Man jailed for 'gay' hammer attack
These are the horrific head injuries suffered by a gay man after his Catholic flatmate attacked him with a hammer while he slept.
Cross dressing Connor Huntley was 18 when he suffered the onslaught at the flat he shared with Joseph Williams in Margate, Kent, in May last year.
His injuries were described as "life-changing" and "little short of catastrophic" as 21-year-old Williams was sentenced to 14 years in prison at the Old Bailey for attempted murder.
Mr Huntley now suffers from epilepsy and his body movement has been affected, prosecutor Philip Bennetts QC told the court.
Senetencing, judge Jeremy Donne QC told Williams: "On May 28, 2013 you picked up a hammer, went into the bedroom of your sleeping flatmate and brought it down two times on his head.
"Not only did it fracture his skull but it was embedded in his brain.
"The injuries suffered by Connor Huntley were little short of catastrophic. They were life-changing.
"It is fortunate in the extreme for both him as for you that he did not die.
"That was only down to the skill of the medical personnel treating him but he will never be able to live an ordinary life.
"He will be never be able to enjoy all the things that young people enjoy doing.
"You have taken away a good part of his life."
Williams will serve his sentence in a high security hospital until he his deemed fit to leave after the court found that he had been suffering mental health issues at the time of the attack.
Afterwards the attacker told a 999 operator what he had done saying his mental health had "deteriorated'', the court heard.
Kent Police went to the flat in Athelstan Road, Cliftonville, Margate, and found Mr Huntley on a blood-splattered inflatable air bed still alive but with the claw hammer firmly embedded in his head.
The victim was taken to hospital where he was treated for a depressed skull fracture and a penetrating brain injury.
The court heard that Williams came from a Catholic background and a few months before had made disparaging remarks about gay men.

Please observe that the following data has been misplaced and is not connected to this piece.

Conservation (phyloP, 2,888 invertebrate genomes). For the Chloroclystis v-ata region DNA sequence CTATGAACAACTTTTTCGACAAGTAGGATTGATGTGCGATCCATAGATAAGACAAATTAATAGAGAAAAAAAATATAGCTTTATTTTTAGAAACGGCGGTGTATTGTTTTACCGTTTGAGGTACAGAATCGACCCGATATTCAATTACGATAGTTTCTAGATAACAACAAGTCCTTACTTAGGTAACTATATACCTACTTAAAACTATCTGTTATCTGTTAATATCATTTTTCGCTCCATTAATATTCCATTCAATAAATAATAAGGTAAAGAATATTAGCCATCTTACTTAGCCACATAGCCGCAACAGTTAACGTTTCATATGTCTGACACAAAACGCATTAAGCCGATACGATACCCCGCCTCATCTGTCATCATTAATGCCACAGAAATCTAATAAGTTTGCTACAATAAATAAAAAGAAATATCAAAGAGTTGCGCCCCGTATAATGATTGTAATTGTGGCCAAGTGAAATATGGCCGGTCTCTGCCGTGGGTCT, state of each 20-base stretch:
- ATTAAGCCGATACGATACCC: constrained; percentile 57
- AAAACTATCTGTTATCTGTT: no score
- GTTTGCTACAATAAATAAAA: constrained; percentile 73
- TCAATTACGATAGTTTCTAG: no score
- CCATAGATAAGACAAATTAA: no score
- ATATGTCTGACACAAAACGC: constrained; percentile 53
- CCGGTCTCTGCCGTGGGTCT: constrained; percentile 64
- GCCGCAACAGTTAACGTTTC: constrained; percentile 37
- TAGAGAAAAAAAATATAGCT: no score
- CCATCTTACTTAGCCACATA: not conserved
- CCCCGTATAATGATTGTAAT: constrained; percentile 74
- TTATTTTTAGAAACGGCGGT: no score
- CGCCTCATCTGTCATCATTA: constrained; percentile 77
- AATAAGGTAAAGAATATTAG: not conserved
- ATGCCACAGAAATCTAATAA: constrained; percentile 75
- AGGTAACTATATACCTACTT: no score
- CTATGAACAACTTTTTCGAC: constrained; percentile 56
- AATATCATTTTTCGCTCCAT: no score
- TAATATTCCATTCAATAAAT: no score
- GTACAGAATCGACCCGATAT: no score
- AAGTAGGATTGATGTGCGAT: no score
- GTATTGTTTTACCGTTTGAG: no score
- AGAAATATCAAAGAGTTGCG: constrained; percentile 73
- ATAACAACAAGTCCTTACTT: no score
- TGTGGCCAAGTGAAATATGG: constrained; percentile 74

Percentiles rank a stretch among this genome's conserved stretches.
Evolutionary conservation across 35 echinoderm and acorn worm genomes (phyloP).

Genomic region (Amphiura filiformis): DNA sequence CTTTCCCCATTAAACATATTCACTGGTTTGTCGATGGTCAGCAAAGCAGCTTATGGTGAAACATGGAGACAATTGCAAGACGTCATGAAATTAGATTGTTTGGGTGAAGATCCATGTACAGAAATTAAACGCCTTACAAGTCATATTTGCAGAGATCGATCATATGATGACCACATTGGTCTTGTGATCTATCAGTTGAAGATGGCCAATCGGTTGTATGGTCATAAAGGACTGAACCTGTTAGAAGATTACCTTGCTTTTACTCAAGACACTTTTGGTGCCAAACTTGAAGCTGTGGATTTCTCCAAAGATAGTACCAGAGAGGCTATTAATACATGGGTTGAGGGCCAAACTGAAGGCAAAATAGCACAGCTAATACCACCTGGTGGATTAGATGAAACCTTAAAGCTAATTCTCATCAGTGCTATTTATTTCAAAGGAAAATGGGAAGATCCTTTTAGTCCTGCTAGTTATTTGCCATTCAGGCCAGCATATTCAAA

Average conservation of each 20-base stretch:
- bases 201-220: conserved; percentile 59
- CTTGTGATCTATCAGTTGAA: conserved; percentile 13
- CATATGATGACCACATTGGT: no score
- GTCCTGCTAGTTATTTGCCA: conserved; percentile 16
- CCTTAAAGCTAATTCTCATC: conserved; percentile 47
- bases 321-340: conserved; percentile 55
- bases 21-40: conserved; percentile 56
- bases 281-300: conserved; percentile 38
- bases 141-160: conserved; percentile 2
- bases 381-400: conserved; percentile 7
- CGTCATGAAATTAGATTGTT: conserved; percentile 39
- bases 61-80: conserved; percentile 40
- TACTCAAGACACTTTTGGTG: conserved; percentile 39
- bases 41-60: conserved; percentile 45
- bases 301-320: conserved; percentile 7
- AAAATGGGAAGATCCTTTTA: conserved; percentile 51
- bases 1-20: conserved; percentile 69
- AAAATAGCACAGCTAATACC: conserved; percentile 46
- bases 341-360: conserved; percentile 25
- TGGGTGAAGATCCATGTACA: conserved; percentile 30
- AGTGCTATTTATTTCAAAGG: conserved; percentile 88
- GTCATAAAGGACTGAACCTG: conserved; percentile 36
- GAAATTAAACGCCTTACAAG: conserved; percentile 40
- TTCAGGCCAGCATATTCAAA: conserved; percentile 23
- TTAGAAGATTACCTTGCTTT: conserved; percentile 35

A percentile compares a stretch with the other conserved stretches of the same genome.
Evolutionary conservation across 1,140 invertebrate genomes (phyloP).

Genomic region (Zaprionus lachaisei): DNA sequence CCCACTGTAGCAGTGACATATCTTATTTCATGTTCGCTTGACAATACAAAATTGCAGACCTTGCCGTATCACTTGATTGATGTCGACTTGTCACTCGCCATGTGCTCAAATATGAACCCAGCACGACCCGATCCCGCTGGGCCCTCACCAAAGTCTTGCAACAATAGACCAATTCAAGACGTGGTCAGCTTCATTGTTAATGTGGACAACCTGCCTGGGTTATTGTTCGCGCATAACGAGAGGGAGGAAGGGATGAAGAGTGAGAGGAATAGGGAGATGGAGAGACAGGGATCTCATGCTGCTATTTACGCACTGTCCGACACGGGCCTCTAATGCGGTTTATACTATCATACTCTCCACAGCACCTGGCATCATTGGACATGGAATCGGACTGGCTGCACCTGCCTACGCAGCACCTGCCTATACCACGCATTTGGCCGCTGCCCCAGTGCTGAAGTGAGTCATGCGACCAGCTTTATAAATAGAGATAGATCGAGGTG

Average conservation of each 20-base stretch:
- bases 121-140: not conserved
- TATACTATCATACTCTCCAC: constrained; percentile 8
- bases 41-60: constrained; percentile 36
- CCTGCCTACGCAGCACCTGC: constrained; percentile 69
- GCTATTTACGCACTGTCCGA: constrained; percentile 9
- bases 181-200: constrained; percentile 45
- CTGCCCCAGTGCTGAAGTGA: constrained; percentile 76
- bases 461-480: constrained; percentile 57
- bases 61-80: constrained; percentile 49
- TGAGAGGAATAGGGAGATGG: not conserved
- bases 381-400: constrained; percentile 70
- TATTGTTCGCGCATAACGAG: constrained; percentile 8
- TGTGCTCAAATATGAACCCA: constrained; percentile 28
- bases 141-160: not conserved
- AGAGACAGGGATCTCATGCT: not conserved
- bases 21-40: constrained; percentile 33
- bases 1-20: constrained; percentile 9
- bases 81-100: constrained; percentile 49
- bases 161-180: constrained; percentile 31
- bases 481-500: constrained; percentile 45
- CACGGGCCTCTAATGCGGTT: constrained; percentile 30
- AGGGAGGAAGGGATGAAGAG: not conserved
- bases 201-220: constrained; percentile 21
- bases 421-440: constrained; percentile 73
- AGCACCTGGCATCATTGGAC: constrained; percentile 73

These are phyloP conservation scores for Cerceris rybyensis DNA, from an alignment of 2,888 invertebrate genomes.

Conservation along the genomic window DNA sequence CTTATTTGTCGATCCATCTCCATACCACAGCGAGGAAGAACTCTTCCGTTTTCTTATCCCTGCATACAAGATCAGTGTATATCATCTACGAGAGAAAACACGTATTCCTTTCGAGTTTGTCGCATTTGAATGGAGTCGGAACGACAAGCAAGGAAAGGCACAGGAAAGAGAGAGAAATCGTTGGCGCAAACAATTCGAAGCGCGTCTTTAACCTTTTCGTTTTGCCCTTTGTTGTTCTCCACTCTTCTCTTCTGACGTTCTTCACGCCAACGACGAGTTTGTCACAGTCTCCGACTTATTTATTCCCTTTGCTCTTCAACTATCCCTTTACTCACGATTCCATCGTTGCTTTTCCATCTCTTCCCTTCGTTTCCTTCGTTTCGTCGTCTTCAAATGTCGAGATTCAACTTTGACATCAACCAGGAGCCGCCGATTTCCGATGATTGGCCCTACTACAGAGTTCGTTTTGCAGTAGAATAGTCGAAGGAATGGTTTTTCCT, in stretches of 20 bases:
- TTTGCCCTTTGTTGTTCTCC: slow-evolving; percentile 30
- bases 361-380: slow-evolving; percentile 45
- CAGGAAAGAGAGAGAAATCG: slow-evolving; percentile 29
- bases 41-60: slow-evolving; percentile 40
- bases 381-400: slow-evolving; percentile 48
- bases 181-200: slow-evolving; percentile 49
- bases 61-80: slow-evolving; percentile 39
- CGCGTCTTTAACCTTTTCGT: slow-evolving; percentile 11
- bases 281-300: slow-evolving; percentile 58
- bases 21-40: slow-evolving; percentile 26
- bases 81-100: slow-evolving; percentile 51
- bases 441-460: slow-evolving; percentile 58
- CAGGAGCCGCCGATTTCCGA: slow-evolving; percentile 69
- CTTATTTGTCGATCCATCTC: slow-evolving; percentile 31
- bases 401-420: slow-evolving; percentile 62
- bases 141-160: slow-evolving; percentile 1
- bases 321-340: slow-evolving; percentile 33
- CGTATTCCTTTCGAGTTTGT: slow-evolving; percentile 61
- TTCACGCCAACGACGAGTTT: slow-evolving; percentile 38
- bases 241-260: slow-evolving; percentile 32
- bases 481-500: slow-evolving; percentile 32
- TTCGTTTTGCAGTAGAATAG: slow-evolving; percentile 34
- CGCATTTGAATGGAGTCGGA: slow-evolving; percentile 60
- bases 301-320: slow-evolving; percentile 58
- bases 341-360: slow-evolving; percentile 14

In contrast, Mr Huntley was openly gay and often wore women's clothes and make-up.
Just a week before the attack, the defendant had told his neighbour, a friend of Mr Huntley, that he did not know if he could live with him because he would end up hitting him.
Reacting to the verdict, Detective Inspector Richard Vickery said: "This was a nasty and seemingly unprovoked attack, with Williams striking Connor on the head whilst he was defenceless and asleep.
"It is only due to the skills of medical staff that Connor is alive today.
"Connor has suffered life-changing injuries and I hope that today's verdict will assist Connor and his family to move forward and concentrate on improving his quality of life, both physically and psychologically."
Mr Huntley's family said in a statement: "Whilst Connor is making slow but steady progress from this horrific ordeal, we feel he has been handed his own life sentence by this hideous act.
"No one deserves to be so viciously attacked in such an evil manner, regardless of race, age, gender or sexuality.
"Whilst we are grateful for all your kind and meaningful get-well wishes, as a family we would ask that you respect ours and Connor's privacy at this horrendous point in our lives and allow us the time and space to concentrate on Connor's physical and mental rehabilitation."